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Using the Literature

Mark A. Hurt MD



I “grew up” in medicine from 1978 to 1982, graduating from the University of Missouri-Columbia. During my medical school years, learning consisted of long days of lectures followed by hours of study in the evening; it almost never consisted of using the literature directly. In my experience then, laboratories were also more-or-less “cooked”; it was a lot of work mentally, but it was composed of mostly lecture, demonstration, and textbook-based presentations not on using the literature directly.

My real introduction to the use of the literature occurred in my residency in pathology, from 1982 until 1987. The introduction was from one of my attendings, a man not much older than I, but who had a lot of savvy about solving problems associated with difficult cases.

Whenever we worked together on cases we constantly "dropped" everything and went to the medical library to copy physically countless articles to aid in dealing with the cases. Essentially, whenever a problem in diagnosis occurred that could not be solved by experience or books, we hit the library.

Finding articles occurred in three ways: someone remembered the reference (which was not very often), it was found in a textbook (a more common occurrence), or, finally, it was found by using by using physical books of literature summations. Even though the National Library of Medicine was in the midst of bringing the literature online, most of us then had no computer or did not know how to use one, or both.

We used the literature then, much as today, to provide guidance about cases. Articles served to help provide criteria for a diagnosis, to expand the differential diagnosis, and to provide historical context. I was amazed at how much primary information was available, how useful it was, but how time consuming it was to extract. Writing literature then was also much more difficult, as it was hand or type-written in physical media, and the review process was much slower.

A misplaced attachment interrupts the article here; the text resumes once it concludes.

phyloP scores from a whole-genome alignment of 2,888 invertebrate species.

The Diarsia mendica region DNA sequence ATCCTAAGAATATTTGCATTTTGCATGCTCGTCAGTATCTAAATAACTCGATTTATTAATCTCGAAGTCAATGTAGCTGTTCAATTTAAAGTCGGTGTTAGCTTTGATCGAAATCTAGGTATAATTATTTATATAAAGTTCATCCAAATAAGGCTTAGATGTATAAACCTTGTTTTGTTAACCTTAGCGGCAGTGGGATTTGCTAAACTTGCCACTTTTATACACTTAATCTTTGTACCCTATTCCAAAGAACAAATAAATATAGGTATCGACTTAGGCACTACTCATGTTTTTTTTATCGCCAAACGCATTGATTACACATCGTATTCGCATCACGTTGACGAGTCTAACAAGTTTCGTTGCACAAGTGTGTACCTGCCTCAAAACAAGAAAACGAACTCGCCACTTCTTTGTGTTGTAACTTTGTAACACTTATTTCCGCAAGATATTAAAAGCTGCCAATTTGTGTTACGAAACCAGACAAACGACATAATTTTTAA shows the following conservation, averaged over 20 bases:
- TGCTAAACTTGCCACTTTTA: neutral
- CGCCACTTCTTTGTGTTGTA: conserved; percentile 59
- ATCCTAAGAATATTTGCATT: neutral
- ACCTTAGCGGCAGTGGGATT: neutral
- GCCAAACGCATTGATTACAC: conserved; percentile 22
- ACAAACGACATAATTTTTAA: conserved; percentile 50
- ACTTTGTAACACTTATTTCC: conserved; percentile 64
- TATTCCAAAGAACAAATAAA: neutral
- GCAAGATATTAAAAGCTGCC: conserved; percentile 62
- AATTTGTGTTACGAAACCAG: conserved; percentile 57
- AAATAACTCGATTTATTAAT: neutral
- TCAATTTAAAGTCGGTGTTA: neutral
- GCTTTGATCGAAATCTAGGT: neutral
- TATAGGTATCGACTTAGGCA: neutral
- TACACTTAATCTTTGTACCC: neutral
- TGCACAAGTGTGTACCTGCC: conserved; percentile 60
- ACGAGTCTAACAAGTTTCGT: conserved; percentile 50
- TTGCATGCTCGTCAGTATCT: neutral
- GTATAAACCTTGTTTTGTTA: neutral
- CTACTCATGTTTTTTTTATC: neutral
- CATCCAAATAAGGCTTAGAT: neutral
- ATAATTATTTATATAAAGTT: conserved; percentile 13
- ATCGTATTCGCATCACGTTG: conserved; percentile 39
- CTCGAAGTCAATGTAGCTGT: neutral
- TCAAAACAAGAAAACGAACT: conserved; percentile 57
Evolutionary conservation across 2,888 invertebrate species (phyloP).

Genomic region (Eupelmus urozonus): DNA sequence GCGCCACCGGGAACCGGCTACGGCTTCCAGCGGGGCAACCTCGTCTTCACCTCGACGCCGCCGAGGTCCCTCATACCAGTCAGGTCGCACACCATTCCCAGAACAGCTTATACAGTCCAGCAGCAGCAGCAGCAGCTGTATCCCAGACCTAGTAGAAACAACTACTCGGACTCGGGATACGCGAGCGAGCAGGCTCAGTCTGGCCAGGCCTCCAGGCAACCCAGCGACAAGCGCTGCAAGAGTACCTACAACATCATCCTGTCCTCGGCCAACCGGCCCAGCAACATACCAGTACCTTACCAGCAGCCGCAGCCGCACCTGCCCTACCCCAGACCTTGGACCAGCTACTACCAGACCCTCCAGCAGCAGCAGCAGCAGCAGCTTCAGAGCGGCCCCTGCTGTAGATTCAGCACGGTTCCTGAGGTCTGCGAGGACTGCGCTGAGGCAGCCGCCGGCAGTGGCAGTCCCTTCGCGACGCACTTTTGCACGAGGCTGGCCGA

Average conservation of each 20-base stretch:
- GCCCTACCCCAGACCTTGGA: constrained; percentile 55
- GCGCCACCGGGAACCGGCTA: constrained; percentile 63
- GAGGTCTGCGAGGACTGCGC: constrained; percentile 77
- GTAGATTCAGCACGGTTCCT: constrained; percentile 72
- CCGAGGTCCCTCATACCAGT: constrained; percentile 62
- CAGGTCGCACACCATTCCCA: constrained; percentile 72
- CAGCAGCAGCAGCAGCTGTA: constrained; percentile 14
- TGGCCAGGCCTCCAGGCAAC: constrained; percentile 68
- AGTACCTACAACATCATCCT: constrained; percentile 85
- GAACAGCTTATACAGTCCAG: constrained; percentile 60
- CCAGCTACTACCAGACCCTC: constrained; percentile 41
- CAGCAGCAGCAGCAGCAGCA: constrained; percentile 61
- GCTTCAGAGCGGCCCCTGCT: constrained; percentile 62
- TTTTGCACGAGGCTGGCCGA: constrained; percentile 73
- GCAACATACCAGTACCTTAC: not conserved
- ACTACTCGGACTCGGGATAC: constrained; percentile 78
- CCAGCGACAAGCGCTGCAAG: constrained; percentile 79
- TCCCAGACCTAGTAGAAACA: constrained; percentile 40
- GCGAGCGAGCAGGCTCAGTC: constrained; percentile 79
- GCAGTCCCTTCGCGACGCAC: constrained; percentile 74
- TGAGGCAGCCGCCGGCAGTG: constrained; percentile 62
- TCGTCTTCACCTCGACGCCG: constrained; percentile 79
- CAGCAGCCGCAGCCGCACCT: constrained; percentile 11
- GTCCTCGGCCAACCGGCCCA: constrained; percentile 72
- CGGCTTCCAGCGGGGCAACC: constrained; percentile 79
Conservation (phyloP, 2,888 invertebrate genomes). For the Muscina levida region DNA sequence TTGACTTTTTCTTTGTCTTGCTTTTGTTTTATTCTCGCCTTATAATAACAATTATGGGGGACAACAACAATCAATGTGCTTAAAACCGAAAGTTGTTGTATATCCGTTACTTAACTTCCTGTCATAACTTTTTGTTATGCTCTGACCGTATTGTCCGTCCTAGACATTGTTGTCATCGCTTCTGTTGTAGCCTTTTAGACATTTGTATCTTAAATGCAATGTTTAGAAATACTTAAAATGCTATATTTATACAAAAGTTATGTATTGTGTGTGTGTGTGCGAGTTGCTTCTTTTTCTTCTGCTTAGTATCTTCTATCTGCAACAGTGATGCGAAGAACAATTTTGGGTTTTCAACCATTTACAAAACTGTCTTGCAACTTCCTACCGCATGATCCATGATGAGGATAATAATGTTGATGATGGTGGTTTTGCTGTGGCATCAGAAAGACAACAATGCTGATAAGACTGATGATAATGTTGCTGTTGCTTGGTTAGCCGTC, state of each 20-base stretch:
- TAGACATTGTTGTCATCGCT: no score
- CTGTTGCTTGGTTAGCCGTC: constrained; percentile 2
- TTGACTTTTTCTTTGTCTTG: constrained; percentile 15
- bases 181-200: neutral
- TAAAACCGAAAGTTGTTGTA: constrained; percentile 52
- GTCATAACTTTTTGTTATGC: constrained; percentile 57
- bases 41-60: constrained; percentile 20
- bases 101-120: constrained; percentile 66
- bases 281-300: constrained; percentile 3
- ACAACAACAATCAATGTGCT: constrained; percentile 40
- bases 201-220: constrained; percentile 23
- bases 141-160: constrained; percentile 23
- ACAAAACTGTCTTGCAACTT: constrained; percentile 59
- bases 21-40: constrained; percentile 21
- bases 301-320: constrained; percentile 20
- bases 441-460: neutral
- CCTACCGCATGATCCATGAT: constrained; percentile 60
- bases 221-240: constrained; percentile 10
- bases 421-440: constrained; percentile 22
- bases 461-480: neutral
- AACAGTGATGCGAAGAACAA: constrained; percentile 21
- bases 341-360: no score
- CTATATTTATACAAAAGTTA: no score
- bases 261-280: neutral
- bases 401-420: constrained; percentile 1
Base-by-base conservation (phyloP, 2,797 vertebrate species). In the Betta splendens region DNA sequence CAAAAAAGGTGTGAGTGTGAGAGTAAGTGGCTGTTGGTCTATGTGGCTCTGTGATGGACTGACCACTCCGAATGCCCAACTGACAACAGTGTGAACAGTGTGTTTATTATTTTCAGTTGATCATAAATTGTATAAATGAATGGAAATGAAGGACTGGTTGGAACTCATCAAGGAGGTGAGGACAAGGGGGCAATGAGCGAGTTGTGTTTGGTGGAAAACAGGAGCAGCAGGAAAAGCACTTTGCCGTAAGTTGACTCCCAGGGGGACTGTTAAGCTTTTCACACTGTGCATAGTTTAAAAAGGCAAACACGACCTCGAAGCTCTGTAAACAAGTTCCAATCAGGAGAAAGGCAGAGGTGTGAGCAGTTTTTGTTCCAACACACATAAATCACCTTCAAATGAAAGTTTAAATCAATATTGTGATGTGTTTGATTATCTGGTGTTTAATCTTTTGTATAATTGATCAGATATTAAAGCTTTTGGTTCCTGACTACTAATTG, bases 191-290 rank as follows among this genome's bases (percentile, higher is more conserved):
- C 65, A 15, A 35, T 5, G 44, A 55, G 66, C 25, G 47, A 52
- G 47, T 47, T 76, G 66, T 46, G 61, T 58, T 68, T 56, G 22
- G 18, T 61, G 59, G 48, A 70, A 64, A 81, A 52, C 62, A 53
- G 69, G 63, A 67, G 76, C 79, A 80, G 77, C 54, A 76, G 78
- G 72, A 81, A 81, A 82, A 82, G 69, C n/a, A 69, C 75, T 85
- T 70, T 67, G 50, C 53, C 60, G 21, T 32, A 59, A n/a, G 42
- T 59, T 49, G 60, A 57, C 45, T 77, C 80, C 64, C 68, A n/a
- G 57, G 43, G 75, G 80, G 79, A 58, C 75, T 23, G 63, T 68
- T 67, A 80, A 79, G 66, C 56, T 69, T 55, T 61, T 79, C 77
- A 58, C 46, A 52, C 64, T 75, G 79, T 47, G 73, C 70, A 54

Fast-forward 25 years.

Finding relevant literature today is a snap. Electronic tables of contents are available in one's e-mail in-box as free subscriptions. PDF's of preferred articles are easy to download and keep on one's computer or tablet or phone, and historical literature is coming online at an ever increasing rate.

Here are my suggestions about using literature today:[list]

[*]Subscribe to electronic tables of contents of journals of your interest. Keep them. Use them. You never know when the next case you see in practice might trigger a memory of a recent title. If so, you are 99% on your way to making a diagnosis you new nothing about last week.

[*]When you encounter cases in your practice that require literature support, create a special computer folder of articles that helped you solve a real world problem. I call this folder a “useful articles” folder, because it consists of articles that address specific questions that need answering; often these are articles that are in constant use because they address problems that arise frequently.

[*]Keep the PDF's you download and make sure you can find them in a logical manner. If you prepare lectures, primary literature is crucial today, as it is easy to fill PowerPoint presentations with relevant information from them in addition to your own source material. The audience loves to see the literature-based source-material, so don't make your work harder than it needs to be. If you write articles, PDF's allow for easy organization to develop the historical perspective.

Happy literature hunting. After all, this is not the 1980's!


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Dr. Phillip McKee


An excellent blog. I have only two comments to make and that is[b][u] do not believe everything that you read in the literature.[/u][/b] So much rubbish seems to get published and it can sometimes be quite difficult sorting the wheat from the chaff. The other is never just read the abstract, always read the entire article.
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Mark A. Hurt MD


Great point, Phillip. It is critical to look at the data in these articles as well as the specific language in them.
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